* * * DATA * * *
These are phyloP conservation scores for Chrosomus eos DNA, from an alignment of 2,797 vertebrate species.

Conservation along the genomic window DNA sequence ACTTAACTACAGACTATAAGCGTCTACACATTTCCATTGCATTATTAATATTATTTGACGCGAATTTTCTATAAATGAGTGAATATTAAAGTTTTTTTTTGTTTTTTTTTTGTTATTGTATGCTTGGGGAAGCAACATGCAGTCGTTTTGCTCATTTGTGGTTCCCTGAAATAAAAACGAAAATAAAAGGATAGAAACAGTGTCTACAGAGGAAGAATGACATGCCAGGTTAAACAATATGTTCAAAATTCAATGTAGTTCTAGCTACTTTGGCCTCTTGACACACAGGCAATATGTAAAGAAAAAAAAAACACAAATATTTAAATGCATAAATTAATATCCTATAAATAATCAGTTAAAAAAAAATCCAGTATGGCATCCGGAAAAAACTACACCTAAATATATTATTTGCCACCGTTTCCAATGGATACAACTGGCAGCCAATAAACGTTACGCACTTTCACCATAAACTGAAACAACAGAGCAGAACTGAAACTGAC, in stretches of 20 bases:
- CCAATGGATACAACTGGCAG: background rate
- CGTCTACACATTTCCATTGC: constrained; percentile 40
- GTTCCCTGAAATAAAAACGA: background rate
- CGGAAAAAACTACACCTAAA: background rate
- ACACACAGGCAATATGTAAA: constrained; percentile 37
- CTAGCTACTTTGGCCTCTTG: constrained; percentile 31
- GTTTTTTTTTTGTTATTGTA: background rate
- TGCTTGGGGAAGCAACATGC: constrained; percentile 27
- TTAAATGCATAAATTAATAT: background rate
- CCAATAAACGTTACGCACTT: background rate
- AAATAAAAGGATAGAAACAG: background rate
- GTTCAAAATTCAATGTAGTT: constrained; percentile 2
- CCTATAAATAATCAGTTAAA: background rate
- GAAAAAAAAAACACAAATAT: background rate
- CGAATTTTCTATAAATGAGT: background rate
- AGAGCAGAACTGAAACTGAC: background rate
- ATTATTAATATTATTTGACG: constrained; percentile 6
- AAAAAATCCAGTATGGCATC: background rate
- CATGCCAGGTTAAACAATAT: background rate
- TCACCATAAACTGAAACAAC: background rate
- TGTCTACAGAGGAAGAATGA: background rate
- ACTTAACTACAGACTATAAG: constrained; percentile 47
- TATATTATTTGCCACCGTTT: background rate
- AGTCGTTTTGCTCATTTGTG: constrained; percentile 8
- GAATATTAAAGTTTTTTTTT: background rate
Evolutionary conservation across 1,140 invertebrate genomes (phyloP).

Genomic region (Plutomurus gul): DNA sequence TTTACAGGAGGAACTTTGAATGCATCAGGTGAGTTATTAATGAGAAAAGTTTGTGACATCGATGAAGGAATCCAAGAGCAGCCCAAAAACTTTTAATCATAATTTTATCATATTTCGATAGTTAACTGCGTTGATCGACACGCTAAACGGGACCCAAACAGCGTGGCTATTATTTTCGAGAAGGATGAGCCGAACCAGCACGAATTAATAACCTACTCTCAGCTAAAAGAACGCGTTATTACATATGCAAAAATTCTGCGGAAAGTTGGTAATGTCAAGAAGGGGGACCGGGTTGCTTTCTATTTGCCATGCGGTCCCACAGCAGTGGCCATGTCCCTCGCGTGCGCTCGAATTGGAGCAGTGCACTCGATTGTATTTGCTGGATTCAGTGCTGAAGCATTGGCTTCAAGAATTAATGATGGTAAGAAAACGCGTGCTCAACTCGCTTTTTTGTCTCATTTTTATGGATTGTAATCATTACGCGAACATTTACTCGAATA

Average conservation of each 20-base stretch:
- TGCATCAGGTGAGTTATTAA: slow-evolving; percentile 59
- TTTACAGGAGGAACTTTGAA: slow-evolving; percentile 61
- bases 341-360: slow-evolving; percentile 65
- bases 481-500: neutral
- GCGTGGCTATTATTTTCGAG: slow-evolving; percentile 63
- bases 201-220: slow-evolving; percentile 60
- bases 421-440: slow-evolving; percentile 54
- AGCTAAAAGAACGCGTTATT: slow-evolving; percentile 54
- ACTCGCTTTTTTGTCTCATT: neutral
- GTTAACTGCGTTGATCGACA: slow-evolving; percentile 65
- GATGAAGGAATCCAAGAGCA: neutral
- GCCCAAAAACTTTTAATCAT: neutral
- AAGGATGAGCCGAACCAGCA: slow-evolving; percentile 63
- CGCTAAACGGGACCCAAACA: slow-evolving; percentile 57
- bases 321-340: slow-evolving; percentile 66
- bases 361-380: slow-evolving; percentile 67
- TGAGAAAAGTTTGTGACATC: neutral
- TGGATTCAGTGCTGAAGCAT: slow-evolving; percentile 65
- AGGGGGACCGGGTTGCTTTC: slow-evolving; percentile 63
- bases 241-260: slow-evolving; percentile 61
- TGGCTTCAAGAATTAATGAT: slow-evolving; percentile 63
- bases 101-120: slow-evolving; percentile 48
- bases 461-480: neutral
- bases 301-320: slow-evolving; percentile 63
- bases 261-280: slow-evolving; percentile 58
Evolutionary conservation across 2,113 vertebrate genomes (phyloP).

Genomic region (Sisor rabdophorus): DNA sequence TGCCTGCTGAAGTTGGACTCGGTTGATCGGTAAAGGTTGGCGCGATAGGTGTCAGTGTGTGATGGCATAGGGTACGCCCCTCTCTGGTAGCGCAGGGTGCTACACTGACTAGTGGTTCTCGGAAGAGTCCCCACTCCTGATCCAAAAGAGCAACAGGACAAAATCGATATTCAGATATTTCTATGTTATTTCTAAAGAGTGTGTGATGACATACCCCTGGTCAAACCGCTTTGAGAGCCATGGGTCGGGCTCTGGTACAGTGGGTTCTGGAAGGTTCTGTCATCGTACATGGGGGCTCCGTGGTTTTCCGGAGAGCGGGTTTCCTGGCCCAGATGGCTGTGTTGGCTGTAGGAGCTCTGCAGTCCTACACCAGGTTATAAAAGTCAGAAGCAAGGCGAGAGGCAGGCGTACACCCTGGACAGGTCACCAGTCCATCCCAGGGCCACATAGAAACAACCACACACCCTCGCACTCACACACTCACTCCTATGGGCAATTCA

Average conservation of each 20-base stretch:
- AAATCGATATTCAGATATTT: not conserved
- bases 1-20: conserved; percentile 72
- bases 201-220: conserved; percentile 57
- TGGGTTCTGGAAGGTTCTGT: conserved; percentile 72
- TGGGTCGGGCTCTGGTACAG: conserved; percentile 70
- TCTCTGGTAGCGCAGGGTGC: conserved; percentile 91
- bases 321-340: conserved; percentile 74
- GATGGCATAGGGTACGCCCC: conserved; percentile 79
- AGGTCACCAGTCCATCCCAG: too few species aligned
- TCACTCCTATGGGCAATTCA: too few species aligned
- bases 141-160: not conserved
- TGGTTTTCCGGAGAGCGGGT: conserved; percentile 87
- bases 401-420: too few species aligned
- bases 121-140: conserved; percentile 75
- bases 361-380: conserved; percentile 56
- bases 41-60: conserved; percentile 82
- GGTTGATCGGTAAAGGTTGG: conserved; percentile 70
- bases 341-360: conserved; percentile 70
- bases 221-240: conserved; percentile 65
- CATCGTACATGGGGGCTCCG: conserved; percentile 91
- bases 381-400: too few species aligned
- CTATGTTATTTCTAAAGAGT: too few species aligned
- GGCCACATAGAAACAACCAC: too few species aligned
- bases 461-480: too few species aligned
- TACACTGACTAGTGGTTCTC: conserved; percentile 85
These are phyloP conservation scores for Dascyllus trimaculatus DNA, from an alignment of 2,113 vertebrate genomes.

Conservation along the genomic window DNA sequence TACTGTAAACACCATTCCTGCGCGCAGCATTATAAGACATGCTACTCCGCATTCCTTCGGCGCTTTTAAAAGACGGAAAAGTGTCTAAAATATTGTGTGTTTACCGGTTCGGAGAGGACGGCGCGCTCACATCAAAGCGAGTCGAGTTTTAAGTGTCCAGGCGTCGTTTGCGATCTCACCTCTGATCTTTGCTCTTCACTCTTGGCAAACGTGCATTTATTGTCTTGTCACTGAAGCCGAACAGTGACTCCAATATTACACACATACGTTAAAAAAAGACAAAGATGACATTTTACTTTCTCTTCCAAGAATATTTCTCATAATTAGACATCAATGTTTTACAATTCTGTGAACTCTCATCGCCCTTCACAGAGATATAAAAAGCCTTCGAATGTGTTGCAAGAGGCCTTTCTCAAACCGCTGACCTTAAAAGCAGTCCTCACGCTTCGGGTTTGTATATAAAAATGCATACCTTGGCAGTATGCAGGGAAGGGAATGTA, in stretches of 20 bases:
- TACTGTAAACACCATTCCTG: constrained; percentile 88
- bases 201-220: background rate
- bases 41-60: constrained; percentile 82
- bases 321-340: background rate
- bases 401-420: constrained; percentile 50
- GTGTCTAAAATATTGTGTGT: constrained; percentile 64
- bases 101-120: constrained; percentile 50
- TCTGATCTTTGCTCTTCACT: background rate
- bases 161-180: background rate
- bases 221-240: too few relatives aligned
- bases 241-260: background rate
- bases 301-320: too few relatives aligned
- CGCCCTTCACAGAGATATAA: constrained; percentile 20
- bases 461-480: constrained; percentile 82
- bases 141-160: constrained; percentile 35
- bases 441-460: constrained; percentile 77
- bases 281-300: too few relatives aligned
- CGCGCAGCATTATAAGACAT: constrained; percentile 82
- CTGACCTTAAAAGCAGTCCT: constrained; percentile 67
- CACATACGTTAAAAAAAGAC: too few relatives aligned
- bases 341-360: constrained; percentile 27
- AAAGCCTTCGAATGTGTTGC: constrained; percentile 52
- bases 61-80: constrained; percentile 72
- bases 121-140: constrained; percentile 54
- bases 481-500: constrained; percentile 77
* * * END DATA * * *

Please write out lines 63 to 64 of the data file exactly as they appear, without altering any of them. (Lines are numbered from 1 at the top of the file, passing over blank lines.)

- TGGGTCGGGCTCTGGTACAG: conserved; percentile 70
- TCTCTGGTAGCGCAGGGTGC: conserved; percentile 91